Matrix metalloproteinases (MMPs) participate in tissue repair after acute injury, but also participate in cancer by promoting a protumorigenic microenvironment. Previously, we reported on a key role for MMP10 in mouse liver regeneration. Herein, we investigated MMP10 expression and function in human hepatocellular carcinoma (HCC) and diethylnitrosamine (DEN)-induced mouse hepatocarcinogenesis. MMP10 was induced in human and murine HCC tissues and cells. MMP10-deficient mice showed less HCC incidence, smaller histological lesions, reduced tumor vascularization, and less lung metastases. Importantly, expression of the protumorigenic, C-X-C chemokine receptor-4 (CXCR4), was reduced in DEN-induced MMP10-deficient mice livers. Human HCC cells stably expressing MMP10 had increased CXCR4 expression and migratory capacity. Pharmacological inhibition of CXCR4 significantly reduced MMP10-stimulated HCC cell migration. Furthermore, MMP10 expression in HCC cells was induced by hypoxia and the CXCR4 ligand, stromal-derived factor-1 (SDF1), through the extracellular signal-regulated kinase 1/2 pathway, involving an activator protein 1 site in MMP10 gene promoter.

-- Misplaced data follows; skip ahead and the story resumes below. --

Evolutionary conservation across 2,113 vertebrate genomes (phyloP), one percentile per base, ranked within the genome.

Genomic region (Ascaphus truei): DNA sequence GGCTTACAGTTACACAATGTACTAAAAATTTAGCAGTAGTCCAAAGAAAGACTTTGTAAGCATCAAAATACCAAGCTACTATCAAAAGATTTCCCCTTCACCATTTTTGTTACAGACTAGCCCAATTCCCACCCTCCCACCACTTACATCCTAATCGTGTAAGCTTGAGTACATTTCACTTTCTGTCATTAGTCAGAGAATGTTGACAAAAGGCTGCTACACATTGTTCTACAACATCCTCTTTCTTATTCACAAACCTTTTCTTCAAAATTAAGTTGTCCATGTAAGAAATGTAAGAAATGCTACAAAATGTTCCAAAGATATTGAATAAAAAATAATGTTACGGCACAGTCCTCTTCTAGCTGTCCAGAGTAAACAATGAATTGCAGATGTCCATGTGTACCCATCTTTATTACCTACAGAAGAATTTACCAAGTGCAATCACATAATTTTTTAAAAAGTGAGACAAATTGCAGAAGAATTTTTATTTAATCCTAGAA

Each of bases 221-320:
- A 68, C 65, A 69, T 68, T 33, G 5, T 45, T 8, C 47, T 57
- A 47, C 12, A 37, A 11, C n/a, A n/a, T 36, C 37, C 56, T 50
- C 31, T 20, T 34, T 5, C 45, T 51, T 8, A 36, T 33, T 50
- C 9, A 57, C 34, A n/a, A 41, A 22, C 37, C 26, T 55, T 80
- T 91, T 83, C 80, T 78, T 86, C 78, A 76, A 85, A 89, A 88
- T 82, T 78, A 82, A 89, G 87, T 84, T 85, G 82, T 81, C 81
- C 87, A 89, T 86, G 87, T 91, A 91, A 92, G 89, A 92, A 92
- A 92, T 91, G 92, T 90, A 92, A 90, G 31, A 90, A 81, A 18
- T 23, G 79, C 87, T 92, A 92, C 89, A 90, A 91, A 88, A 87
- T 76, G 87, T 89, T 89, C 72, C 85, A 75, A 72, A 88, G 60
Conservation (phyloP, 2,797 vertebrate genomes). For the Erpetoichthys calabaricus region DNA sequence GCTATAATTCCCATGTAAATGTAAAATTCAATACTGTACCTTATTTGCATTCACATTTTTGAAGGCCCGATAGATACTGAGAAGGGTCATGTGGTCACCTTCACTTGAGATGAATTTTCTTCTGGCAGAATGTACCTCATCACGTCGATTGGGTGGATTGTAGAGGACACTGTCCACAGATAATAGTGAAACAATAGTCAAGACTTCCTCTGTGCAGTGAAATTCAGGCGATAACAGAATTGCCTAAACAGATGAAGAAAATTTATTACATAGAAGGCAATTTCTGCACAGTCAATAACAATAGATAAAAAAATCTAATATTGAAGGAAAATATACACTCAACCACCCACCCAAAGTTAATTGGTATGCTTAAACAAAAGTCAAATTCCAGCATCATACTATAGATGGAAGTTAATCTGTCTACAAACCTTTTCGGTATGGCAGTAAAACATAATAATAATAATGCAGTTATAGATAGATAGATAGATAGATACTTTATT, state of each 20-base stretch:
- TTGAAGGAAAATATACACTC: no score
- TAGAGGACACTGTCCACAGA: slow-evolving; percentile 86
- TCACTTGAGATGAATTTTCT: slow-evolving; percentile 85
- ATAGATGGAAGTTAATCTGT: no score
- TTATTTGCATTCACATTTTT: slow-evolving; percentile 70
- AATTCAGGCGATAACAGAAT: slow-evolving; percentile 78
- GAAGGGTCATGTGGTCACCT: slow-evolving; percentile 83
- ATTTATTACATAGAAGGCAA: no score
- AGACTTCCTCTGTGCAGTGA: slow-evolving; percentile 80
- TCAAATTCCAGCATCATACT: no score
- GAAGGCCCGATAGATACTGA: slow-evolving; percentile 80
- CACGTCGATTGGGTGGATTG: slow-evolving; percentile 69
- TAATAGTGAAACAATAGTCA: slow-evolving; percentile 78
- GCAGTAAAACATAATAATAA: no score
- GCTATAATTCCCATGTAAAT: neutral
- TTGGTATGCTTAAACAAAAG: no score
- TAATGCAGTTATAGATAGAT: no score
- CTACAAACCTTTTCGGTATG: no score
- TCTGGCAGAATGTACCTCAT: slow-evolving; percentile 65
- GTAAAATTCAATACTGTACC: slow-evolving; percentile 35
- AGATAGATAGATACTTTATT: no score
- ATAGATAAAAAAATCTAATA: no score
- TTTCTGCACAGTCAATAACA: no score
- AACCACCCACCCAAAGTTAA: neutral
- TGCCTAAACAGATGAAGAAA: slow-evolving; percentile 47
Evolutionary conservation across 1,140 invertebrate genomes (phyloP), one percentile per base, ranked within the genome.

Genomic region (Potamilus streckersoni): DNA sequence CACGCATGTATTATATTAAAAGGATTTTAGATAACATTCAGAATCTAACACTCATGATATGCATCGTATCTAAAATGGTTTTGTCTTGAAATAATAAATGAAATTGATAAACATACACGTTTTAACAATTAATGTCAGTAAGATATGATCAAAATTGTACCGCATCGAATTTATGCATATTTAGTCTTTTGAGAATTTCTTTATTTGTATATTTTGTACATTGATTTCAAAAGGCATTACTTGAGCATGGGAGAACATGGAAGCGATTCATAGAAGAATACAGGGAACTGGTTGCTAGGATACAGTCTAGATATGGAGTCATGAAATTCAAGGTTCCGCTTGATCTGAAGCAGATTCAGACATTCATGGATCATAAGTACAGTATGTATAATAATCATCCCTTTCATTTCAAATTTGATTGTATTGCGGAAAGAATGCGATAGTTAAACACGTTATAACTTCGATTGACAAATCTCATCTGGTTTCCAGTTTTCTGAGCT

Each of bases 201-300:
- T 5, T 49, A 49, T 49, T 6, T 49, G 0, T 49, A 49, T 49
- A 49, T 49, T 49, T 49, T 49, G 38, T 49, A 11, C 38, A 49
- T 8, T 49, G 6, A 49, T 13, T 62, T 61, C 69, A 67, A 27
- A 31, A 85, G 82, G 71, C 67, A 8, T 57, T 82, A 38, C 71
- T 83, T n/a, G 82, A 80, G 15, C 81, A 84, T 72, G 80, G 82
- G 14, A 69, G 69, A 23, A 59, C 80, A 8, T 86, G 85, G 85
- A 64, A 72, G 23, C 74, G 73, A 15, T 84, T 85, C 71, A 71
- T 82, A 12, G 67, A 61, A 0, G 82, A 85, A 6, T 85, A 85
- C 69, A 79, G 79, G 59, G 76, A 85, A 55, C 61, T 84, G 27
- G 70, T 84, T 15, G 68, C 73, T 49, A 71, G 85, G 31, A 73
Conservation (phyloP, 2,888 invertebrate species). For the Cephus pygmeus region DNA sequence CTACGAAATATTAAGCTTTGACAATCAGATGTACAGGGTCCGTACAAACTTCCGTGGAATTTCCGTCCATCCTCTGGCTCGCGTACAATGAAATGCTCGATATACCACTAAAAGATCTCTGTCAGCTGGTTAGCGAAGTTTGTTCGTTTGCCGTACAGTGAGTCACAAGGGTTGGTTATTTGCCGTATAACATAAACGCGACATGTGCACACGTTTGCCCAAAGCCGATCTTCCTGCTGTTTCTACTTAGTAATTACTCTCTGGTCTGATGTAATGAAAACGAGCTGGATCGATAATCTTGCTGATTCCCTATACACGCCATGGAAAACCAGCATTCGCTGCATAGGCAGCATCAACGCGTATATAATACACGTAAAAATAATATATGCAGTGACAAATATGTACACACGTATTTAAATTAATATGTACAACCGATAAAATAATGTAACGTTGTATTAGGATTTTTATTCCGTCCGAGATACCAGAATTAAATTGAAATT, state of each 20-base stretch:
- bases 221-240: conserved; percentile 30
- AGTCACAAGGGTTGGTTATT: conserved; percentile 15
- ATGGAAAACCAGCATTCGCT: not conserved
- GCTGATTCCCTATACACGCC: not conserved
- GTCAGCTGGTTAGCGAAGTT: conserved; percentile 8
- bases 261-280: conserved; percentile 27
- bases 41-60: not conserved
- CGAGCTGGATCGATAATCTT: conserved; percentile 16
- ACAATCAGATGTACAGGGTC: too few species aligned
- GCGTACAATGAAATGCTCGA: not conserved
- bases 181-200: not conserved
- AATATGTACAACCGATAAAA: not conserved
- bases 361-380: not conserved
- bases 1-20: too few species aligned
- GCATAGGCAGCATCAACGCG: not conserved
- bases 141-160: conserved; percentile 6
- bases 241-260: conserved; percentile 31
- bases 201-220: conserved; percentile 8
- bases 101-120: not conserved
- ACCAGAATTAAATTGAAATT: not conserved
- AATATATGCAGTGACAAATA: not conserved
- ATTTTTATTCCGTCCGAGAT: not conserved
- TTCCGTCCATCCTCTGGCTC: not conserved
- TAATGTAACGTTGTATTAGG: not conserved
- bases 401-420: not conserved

MMP10 contributes to HCC development, participating in tumor angiogenesis, growth, and dissemination. We identified a new reciprocal crosstalk between MMP10 and the CXCR4/SDF1 axis contributing to HCC progression and metastasis. To our knowledge, this is the first report addressing the role of a MMP in hepatocarcinogenesis in the corresponding genetic mouse model.